This has created some difficult and sometimes divisive conversations within the PC(USA). As most of you know, I am attending a Presbyterian seminary, so these conversations are happening here too, in our classrooms, in our chapel, in our cafeterian and common areas, and on-line.
A few weeks before this passed, I co-wrote an article in our student newspaper with one of my classmates calling for unity, civility, and recognition of our shared humanity. Below is the article. I welcome your feedback:
Civility, dialogue and listening: Reflections on the first year experience
by: Greg Allen-Pickett and Barrett Abernethy
We were reflecting on our first year at APTS and one word came to mind: blessed. We are blessed to be at an institution that upholds civility and dialogue and teaches us how to be active listeners. We have experienced this both inside and outside the classroom.
We are also blessed to be part of a unique and diverse junior class that contributes to a unique and diverse dialogue both in and out of the classroom. Just last week in Systematic Theology 2, Dave Jensen implored us to break bread with someone we don't like. He said in principle and in practice it is important to break bread with those who irritate us. Through breaking bread, sharing a meal, we are able to see the underlying humanity of even our strongest ideological foe. We are able to recognize that we are connected through that humanity and through our faith and despite our differences, we can learn and grow together. We may never come to agreement on a particular issue, but we can hear each other out, engage in civil dialogue, and learn from one another.
We feel blessed to be learning at a seminary that started the Queer Alliance just a few short months ago and are excited to see the traction that the group has gained through argyle day, the shower of stoles, the Kairos last week, and the service we celebrated on Wednesday. As Amendment 10a is working its way through the Presbyteries, and our denomination along with many other denominations and churches are debating and struggling with these issues, we feel blessed to be at a place where we can share a civil dialogue about it and actively listen to all voices.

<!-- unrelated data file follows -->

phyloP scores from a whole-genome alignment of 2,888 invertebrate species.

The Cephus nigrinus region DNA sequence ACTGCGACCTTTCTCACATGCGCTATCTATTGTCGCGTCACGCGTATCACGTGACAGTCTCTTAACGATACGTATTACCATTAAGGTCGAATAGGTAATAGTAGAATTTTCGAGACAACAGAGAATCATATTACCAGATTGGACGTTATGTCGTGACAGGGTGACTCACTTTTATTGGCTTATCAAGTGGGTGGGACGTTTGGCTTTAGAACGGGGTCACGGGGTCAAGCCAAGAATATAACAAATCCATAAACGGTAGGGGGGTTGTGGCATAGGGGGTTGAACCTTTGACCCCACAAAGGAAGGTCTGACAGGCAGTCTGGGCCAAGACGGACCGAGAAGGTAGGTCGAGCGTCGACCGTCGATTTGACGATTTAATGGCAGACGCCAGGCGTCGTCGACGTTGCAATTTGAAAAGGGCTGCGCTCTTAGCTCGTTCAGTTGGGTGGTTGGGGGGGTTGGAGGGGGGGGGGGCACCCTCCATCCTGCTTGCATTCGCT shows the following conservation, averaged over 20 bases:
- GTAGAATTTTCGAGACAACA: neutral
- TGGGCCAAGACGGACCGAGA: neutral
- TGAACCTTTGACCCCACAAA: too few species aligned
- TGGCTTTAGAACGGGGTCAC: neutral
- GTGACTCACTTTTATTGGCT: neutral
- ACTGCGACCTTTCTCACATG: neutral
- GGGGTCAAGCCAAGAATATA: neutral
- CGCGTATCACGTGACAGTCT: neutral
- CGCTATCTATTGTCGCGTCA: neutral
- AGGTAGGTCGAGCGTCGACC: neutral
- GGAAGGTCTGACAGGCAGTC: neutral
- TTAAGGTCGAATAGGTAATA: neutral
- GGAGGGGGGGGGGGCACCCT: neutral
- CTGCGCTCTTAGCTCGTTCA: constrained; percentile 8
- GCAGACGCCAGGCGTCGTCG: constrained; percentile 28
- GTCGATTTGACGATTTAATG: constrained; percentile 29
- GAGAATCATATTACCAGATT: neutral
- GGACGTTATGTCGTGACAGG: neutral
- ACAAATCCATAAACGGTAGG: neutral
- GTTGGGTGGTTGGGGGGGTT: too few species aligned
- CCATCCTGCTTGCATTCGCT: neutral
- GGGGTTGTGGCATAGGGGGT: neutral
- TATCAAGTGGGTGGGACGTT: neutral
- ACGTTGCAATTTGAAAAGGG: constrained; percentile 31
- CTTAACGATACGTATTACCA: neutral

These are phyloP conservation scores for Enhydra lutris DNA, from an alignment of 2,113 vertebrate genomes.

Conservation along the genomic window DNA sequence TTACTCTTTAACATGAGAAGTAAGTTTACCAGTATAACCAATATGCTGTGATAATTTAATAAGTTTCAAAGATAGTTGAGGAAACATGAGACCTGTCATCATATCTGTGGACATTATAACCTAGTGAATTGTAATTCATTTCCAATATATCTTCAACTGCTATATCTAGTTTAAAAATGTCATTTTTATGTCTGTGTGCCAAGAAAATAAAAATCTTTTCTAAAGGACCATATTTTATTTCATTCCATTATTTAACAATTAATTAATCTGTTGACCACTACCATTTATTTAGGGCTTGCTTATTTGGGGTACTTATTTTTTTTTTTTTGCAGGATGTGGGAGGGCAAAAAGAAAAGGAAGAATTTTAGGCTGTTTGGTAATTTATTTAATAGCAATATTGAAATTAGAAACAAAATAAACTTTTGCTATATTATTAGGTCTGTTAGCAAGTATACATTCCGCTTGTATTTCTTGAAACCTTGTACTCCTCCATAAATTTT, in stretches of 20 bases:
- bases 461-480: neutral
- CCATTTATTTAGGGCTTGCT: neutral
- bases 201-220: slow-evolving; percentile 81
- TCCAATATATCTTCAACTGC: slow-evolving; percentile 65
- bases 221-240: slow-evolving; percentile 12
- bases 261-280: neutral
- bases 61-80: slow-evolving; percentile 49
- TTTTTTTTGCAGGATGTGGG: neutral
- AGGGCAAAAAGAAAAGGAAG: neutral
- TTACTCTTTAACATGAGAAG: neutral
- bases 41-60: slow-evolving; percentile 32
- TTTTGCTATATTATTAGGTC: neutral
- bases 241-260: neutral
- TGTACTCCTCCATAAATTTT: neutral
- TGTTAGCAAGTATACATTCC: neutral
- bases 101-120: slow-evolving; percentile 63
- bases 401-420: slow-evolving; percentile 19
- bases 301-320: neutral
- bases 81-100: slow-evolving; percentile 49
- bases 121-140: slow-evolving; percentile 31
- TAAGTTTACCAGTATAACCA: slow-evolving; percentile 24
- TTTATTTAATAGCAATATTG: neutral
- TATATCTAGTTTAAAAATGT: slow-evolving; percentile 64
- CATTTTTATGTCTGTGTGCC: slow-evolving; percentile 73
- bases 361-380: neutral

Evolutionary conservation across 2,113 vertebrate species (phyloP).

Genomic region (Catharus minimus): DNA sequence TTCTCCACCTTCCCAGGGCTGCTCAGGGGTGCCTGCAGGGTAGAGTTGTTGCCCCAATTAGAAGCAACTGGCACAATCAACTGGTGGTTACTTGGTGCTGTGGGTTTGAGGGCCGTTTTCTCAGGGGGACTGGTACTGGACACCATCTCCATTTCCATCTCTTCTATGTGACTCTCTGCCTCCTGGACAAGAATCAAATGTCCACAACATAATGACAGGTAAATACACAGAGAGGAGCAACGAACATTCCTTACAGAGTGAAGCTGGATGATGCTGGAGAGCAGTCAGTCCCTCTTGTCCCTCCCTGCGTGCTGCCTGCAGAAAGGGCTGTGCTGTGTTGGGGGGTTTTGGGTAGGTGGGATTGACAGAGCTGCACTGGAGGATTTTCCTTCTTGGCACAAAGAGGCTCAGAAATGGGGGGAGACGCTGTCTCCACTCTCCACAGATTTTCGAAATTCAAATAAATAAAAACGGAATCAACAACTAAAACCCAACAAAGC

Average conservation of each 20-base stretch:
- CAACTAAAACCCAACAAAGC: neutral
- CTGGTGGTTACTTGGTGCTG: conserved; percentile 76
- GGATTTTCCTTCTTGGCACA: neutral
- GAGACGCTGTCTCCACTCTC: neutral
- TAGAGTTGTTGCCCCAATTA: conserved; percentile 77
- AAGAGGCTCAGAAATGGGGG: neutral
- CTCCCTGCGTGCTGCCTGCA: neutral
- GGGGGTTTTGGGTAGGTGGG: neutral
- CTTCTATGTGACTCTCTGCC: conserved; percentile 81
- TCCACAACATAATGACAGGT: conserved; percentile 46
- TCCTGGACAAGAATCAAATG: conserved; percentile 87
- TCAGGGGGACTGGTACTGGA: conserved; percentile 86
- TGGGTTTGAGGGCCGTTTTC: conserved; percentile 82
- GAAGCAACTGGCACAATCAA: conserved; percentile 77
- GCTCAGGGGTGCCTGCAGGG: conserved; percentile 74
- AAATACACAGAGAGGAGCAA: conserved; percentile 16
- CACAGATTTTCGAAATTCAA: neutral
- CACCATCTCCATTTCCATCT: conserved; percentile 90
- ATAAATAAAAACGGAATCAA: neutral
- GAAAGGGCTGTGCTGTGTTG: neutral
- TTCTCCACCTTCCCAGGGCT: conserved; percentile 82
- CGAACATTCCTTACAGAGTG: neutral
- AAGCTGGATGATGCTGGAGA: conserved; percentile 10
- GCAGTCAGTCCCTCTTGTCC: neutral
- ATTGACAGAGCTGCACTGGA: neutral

We feel blessed to be at an institution with students that don't agree with Amendment 10a or gay marriage, that our collective shoulders are broad enough to support people on both sides of this issue. It is through difference of opinion and belief and through open and honest dialogue that we can learn, grow and flourish. Even if our differences don't always end in agreement, the dialogue itself, and the people engaged in the dialogue have intrinsic value.
We feel blessed because we are learning how God works through the multi-faceted expressions of faith by people who have opinions or viewpoints that are different from our own. We are learning that someone reading the same Bible as us can come to a different conclusion, and while we may not agree with that conclusion, we are still brothers and sisters in Christ and ultimately we are doing our best to live out what that means individually and collectively. Though we may fundamentally disagree at times, a monologue of thought only leads to fideism, and we at APTS proudly stand and shout Fides Quaerens Intelectum!
Austin Seminary prides itself in preparing its students for parish ministry. What better reflection of parish ministry is there than an environment that has diverse viewpoints, and what better skills to learn while we are here than learning how to navigate those viewpoints with the civility, dialogue and active listening that we are learning right here and right now.
We issue a plea to the APTS community to acknowledge these blessings and to ground their agreements and disagreements in love and recognition of our shared humanity and faith.